The influential public accounts committee says HM Revenue & Customs is “fighting a battle it cannot win” against tax avoidance due to its lack of resources compared to the large market for tax avoidance advice.
In a report into tax avoidance, published today, the PAC says the four firms employ nearly 9,000 people and earn £2bn from their tax work in the UK, earning around £16.2bn globally. It says HMRC has far fewer resources and is engaged in a “never-ending game of cat and mouse”.
he PAC calls for the big four accountants to be banned from advising the Government on tax policy as they use the “insider” knowledge gained to help clients avoid paying tax.
The report says it is a case of a poacher turning into a gamekeeper who then returns to poaching and slammed the “unhealthily cosy” relationship between the Treasury and accountants.
KPMG, Deloitte, PriceWaterhouseCooper and Ernst & Young all admit to tax staff being seconded to Government to advise on tax legislation.
PAC chair Margaret Hodge says: “The large accountancy firms are in a powerful position in the tax world and have an unhealthily cosy relationship with Government. They second staff to the Treasury to advise on formulating tax legislation.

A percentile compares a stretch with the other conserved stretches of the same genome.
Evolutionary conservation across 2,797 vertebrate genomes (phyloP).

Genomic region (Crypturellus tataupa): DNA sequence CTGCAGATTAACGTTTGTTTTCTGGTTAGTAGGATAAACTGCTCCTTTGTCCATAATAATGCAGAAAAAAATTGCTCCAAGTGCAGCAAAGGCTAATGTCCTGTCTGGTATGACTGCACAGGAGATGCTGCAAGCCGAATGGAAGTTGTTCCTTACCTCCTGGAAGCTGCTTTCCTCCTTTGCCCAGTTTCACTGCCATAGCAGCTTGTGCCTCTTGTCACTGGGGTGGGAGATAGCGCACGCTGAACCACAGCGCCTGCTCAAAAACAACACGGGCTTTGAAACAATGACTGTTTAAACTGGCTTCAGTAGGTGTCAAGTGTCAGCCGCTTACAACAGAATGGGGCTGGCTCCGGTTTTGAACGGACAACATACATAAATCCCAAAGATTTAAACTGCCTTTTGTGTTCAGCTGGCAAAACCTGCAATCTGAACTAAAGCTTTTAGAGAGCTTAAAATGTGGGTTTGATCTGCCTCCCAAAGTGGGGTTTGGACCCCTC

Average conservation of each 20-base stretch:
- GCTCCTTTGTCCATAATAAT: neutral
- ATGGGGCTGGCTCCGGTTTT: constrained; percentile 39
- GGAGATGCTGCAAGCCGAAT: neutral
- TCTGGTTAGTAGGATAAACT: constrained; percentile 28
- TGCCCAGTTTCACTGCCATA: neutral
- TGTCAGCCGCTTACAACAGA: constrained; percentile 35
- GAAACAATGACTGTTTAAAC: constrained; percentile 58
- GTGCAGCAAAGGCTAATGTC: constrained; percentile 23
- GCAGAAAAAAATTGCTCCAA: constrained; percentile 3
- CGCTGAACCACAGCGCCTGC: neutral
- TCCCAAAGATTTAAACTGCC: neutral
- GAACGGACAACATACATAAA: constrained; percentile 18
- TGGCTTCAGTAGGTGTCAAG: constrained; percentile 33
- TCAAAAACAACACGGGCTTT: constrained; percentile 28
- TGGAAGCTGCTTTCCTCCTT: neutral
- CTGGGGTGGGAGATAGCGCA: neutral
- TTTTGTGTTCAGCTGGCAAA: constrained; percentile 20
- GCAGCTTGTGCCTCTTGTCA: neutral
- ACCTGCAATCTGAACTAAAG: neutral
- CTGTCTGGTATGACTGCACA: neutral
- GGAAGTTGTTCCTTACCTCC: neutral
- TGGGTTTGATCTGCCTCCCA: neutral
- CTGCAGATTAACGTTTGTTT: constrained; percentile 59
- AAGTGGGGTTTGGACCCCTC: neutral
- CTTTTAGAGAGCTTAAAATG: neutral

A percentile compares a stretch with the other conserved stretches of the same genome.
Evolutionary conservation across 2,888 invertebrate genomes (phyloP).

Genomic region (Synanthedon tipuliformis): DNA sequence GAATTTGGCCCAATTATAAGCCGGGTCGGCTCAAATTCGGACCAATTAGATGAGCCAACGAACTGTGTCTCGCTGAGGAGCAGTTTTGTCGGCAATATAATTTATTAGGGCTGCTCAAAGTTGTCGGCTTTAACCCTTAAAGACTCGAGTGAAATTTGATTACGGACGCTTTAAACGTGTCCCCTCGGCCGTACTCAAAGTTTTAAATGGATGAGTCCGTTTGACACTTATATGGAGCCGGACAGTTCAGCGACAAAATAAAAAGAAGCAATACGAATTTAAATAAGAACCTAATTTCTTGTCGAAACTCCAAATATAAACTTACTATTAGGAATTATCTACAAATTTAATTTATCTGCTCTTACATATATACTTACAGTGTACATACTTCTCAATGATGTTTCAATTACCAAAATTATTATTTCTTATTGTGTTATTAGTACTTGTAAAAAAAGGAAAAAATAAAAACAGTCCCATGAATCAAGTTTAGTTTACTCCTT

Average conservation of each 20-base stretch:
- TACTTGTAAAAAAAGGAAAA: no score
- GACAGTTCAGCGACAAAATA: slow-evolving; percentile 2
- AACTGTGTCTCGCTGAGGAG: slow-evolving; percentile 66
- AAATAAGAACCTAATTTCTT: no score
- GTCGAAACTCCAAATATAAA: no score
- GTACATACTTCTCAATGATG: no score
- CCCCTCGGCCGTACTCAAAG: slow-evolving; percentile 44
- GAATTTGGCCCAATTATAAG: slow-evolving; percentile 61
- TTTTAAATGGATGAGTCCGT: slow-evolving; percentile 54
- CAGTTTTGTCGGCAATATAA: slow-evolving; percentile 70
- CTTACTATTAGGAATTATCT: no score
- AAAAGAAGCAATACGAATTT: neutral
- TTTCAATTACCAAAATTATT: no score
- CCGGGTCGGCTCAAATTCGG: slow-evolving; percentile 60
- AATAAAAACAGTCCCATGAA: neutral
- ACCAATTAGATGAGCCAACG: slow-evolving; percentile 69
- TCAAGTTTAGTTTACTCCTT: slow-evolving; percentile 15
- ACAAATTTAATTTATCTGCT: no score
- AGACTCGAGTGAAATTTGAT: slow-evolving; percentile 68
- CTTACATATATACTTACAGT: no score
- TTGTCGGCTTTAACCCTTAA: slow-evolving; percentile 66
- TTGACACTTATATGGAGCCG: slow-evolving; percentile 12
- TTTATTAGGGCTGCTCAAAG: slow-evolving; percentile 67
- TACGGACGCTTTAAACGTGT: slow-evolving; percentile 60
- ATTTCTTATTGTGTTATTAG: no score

“When those staff return to their firms, they have the very inside knowledge and insight to be able to identify loopholes in the new legislation and advise their clients on how to take advantage of them. The poacher, turned gamekeeper for a time, returns to poaching.
“This is a ridiculous conflict of interest which should be banned in a code of conduct for tax advisers, as we have recommended to the Treasury and HMRC.”
All four firms says they have not sold “aggressive” tax avoidance schemes for 10 years but PAC says they are still helping firms avoid paying taxes.
MPs also called for a simpler tax system but claimed the Office for Tax Simplification is too under-staffed for radical reform. It says it is merely ensuring “good housekeeping” rather than tackling problems of complexity.
The report said the PAC would investigate the use of tax reliefs to avoid tax at a future hearing.
HMRC director general Jim Harra hit back at the report by highlighting 11 tribunal victories, 50 court case wins and billions of pounds protected since the end of last year.
He says: “The facts show that we are not only aggressively fighting battles against tax avoidance, but we are winning them.”